Telecom merger could help Cdn enterprises: Analyst

Canadian enterprises could gain more competition for communications services if Level 3 Communications Inc.’s billion-dollar offer to buy Global Crossing Ltd. goes through, according to an industry analyst.

 “Hopefully this acquisition will give Level 3 a much larger footprint in Canada than it has now,’ Derek Silva, a networking and telcom analyst at London, Ont.-based Info-Tech Research said Monday.

“And hopefully that will spur some innovation and investment in the Canadian retail voice and data services market, because goodness knows we could use it up here.”

Both Level 3, headquartered in Broomfield, Colo., and Global Crossing, based in Bermuda, have points of presence in Toronto and Montreal. However, Silva said Global Crossing, which focuses more on Ethernet services to enterprises, is better known here compared to Level 3, which until recently has targeted wholesale services to carriers. Level 3 was sizable, but the combined entity would give it a global presence it doesn’t have.

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“I wouldn’t be surprised if [after the deal has been consummated] Level 3 did some sort of marketing push in the major markets in Canada on the new services they offer,” said Silva. “For the choices we have [now] and the amount of marketing by Global Crossing here in Canada, level 3 has a decent opportunity to really ramp things up and disrupt the market a little bit, if they’re smart about it.”

For example, he said, Global Crossing’s teleconferencing services could challenge offerings of Canadian incumbent carriers who “charge a lot more than you need to be paying,” he said.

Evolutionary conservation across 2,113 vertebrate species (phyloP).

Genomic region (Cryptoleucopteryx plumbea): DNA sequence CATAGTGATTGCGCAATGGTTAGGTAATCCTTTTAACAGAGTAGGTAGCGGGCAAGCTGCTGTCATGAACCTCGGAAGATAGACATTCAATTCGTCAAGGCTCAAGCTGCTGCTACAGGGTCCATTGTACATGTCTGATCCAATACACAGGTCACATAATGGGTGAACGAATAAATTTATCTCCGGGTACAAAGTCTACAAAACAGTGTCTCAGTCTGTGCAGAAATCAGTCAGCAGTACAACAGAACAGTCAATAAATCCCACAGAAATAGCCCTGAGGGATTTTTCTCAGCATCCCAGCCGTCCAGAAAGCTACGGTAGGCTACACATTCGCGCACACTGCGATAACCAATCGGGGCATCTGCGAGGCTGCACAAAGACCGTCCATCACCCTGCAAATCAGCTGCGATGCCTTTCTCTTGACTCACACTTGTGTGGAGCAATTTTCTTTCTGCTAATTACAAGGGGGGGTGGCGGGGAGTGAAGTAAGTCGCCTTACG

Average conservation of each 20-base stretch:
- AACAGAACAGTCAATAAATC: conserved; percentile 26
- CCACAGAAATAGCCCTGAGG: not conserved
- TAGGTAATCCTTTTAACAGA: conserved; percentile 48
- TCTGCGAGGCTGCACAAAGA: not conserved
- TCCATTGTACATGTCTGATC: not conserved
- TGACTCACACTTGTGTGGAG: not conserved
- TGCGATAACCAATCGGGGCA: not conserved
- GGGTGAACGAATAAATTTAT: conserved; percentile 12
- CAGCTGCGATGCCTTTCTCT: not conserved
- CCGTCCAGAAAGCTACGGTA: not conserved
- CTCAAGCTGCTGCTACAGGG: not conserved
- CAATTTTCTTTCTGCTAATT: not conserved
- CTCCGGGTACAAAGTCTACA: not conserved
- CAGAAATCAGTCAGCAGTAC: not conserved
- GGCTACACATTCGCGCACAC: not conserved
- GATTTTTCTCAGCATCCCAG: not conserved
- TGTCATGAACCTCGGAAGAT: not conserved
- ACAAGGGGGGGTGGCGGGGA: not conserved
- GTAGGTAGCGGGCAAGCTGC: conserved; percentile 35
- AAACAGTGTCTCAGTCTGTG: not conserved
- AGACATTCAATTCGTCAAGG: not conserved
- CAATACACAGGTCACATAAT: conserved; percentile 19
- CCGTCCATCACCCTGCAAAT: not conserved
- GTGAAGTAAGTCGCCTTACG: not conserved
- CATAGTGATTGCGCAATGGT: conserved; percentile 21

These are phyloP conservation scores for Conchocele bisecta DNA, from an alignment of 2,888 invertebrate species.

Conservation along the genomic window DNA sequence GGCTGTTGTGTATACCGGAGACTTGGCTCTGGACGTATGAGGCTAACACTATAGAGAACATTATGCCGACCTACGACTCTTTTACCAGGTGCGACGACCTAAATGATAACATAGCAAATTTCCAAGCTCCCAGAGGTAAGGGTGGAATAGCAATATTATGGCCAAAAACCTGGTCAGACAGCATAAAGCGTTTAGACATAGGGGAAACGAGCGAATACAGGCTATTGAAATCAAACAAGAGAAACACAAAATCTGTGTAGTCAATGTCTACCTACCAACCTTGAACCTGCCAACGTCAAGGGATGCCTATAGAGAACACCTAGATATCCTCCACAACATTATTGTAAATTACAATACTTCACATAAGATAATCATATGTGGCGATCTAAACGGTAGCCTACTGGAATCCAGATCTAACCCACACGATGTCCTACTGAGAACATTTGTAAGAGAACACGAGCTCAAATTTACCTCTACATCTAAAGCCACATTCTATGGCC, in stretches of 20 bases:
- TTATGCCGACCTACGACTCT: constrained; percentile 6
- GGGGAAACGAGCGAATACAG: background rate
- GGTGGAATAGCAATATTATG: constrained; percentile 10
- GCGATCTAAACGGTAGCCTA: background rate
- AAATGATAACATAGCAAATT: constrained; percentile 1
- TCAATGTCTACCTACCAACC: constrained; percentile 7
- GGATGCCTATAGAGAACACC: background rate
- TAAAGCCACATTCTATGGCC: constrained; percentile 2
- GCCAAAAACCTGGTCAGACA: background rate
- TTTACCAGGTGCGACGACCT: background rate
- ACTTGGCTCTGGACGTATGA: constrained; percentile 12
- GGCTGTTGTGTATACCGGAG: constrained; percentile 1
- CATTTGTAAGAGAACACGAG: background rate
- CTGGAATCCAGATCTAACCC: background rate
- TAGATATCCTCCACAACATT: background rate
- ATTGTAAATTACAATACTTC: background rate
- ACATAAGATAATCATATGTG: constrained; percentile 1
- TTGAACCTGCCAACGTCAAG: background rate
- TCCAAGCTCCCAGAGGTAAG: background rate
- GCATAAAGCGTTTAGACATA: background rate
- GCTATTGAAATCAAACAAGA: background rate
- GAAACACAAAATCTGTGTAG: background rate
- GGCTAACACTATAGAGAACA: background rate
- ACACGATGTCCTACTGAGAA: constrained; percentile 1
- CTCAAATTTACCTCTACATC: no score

“Canada represents a really good opportunity” for a merged Level 3, said Silva.

A Level 3 executive maintained the deal will be good for Canadian enterprises and carriers. “This deal will be good for our Canadian customers because it will create a world-wide infrastructure that allows them to connect to anywhere they operate,” Jeff Storey, president and COO of Level 3 Communications Inc., said in an interview.

The deal brings two money-losing providers together, although they are two substantial Tier Two operators. Level 3, with a network largely straddling North and Latin America, lost US$622 million on revenue of $3.65 billion in 2010. Global Crossing – which came out of bankruptcy protection some eight years ago – lost US$176 million on US$2.6 billion of revenue with a network that covers Europe, Asia and North America.

Silva said the deal shows that Level 3 is “tired of having their margins squeezed in the wholesale market” of services to carriers. That’s where it makes most of it money, he said.

Storey said the deal came about because it a “very compelling combination of two carriers” that have complimentary services.

However, Level 3 treasurer Robin Grey also said one goal of the deal is to help the combined entity generate more free cash for network investment.

Asked if the deal will mean layoffs for the Canadian staff, Storey said every effort will be made to find jobs for everyone. “There are not huge reductions planned,” he said. Silva has doubts.

Level 3 will pay about US$3 billion for Global Crossing, but will also assume about US$1.1 billion of Global Crossing’s debt, the companies said in a press release. The combined telecom/Internet company will own network facilities in more than 50 countries, and will have combined annual revenues of more than US$6 billion.

Jim Crowe, Level 3’s CEO, told reporters the combined company will have access to fast-growing international markets, and will have a “balanced mix” of telecom and broadband services.

The companies expect the deal to close by the end of the year. The acquisition is subject to regulatory approval, including possible reviews by the U.S. Department of Justice and the U.S. Federal Communications Commission.

(With files by Grant Gross, IDG News)

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